Technological advances have changed the way people communicate and made the world a much smaller place, but the convenience of these advances may be making face-to-face communication a lost skill.

Photo by Ben Randolph

Whether making a call, sending a Snapchat, indulging in social media or getting a ride from Uber, the convenience of reaching for a cell phone has replaced hours of time with the tap of an app.


Call them Gen Z’ers, or the iGen, that generation of mobile data consumers who has known more years with a smartphone than without.

Growing up in a generation who aged with the advances of the cell phone has provided new opportunities unknown to generations before, but has this actually led to a regression in human communication?

According to Flurry, an analytics firm that monitors trends and habits of mobile users, “the average U.S. consumer spends a whopping five hours a day on these devices.”

With wireless access to the Internet and a seemingly unlimited number of apps available, these consumers can spend that time doing numerous activities, from FaceTiming your best friend to crushing candy to posting a picture from your favorite restaurant on Instagram.

“I don’t usually put away my phone until I go to bed at the end of the day,” said Morgan Mell, a senior psychology major from Troy, Illinois. “And I spend most of my time on social media, diagnosing myself with certain medical conditions or watching cat videos.”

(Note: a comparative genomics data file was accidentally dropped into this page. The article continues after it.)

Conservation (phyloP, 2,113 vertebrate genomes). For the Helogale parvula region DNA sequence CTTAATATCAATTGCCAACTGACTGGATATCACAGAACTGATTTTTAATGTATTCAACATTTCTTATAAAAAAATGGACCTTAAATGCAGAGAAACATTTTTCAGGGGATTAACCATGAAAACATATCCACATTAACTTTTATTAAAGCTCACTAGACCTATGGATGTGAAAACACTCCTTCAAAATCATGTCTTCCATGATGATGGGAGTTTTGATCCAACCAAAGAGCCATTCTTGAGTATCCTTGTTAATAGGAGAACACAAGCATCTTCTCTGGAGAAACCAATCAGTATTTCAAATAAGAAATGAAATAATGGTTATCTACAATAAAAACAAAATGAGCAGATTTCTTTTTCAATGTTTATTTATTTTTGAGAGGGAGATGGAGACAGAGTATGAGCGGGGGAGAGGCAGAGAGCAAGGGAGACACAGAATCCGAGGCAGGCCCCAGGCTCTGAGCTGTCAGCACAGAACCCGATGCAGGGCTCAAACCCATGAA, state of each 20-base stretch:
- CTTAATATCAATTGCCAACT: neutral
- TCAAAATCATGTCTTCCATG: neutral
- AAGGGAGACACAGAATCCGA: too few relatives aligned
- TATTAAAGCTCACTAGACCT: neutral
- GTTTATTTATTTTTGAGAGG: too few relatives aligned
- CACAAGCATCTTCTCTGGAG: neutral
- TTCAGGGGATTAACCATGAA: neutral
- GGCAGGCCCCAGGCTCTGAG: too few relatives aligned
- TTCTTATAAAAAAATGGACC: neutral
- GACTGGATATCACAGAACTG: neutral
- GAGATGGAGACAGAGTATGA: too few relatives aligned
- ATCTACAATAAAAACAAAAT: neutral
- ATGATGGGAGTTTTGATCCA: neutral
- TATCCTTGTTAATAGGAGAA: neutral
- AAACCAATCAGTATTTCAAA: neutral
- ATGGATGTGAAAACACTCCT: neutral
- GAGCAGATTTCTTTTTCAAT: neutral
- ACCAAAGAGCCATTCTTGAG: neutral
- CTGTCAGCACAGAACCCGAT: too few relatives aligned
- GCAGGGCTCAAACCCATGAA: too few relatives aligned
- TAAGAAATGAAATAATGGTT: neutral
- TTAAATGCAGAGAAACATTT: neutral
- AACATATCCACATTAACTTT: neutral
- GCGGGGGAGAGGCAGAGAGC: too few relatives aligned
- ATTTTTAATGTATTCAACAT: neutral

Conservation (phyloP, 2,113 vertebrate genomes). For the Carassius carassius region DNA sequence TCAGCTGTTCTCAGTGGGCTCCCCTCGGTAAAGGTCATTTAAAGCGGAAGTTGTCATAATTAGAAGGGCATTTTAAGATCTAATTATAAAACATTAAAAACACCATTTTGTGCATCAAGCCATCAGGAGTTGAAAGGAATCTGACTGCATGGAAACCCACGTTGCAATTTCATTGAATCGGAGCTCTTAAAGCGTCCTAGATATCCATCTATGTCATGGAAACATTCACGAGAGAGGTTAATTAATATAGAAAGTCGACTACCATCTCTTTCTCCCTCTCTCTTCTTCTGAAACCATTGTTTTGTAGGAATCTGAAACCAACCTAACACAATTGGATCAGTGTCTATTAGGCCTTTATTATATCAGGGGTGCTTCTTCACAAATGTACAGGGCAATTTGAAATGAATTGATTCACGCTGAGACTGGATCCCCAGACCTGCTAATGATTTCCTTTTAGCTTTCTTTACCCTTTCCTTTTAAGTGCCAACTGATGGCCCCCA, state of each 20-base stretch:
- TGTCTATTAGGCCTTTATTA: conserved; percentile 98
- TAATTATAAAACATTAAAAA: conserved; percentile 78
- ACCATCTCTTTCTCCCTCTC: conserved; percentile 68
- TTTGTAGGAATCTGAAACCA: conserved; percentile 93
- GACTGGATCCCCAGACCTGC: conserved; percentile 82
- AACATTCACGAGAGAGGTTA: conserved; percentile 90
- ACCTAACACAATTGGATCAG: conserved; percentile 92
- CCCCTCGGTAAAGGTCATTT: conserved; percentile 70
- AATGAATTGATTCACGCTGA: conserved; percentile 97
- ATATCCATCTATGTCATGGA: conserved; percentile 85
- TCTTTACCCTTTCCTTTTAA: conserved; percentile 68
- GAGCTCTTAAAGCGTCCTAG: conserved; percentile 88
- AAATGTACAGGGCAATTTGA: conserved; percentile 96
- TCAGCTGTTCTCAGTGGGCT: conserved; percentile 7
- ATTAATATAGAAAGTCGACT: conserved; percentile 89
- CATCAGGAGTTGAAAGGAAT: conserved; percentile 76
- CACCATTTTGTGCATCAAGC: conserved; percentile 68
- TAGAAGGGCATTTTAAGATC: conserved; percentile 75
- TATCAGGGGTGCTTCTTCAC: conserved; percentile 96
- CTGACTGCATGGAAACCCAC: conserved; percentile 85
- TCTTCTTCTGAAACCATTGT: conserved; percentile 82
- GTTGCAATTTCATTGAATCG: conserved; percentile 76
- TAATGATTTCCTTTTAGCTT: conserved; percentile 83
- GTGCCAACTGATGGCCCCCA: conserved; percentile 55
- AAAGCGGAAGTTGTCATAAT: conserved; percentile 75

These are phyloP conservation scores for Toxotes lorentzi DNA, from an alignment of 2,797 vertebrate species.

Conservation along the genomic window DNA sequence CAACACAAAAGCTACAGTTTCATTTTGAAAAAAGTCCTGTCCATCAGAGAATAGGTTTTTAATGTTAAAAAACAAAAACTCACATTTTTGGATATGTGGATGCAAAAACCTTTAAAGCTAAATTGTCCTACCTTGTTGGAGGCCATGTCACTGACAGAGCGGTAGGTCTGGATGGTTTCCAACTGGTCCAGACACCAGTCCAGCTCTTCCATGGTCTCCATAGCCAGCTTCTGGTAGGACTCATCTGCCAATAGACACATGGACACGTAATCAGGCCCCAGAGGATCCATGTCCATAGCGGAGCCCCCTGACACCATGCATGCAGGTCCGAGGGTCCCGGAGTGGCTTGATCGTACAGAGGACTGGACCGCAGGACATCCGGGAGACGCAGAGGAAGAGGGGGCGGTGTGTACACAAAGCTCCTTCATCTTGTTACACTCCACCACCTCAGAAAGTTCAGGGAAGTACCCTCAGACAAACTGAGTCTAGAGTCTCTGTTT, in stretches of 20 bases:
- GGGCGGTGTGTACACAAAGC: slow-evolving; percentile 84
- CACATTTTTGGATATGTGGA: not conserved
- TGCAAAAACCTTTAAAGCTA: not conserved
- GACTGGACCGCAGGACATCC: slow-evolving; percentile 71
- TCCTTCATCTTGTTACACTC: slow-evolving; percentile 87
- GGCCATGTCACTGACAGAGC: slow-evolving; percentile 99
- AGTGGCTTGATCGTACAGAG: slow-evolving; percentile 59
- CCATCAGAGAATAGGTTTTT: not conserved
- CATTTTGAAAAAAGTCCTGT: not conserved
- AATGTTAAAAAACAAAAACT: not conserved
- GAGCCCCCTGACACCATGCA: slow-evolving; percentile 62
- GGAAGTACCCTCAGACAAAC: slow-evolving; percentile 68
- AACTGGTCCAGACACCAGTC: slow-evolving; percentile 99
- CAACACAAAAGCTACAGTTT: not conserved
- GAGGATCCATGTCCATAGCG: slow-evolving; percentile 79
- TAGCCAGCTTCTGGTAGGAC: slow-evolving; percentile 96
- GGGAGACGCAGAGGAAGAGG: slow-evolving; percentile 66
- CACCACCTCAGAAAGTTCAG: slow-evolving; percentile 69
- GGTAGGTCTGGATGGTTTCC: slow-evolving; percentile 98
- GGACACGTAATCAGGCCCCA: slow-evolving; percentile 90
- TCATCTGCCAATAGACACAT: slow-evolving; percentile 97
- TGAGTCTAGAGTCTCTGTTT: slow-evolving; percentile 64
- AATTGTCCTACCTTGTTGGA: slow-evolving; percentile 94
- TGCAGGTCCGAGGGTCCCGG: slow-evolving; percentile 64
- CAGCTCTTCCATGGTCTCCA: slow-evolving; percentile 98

Like Mell, social media takes up a majority of many mobile users’ time, and the duration spent connecting to the world online is growing exponentially.

Teens now spend up to nine hours a day on social platforms, while 30 percent of all time spent online is now allocated to social media interaction. Some 60 percent of social media time spent is facilitated by a mobile device, according to research by SocialMediaToday.

“The average 8-18-year-old uses technology more than 8 hours per day, not including time spent texting, and when you factor in media multitasking, that number jumps to well over 10 hours of technology usage per day,” said Dr. Holly Brand, professor of psychology at MBU, in an email referencing the Kaiser report on media usage. “Heavy technology usage limits time spent building relationships.”

Allie Heinz, a junior behavioral science major from Troy, Missouri, is another avid social media user who spends an average of five hours a day on her phone.

“Most of that time is spent watching Facebook videos and on Snapchat,” said Heinz. “Whenever I’m bored it is something that is just there to do.”

Having the ability to get instant information on any subject from virtually anywhere can allow people to gain knowledge and connect to those around them with ease, but many believe this convenience can actually be a hindrance, including some who admit to overusing their devices.

“We should definitely spend less time on our phones,” said Matt Williams, a communications studies graduate from Vienna, Illinois. “I think that if you’re as bad at it as I am, then turn it off and put it away. I would love to say to just do that, but it is hard. When I have friends over, I literally turn my phone off and put it away somewhere.”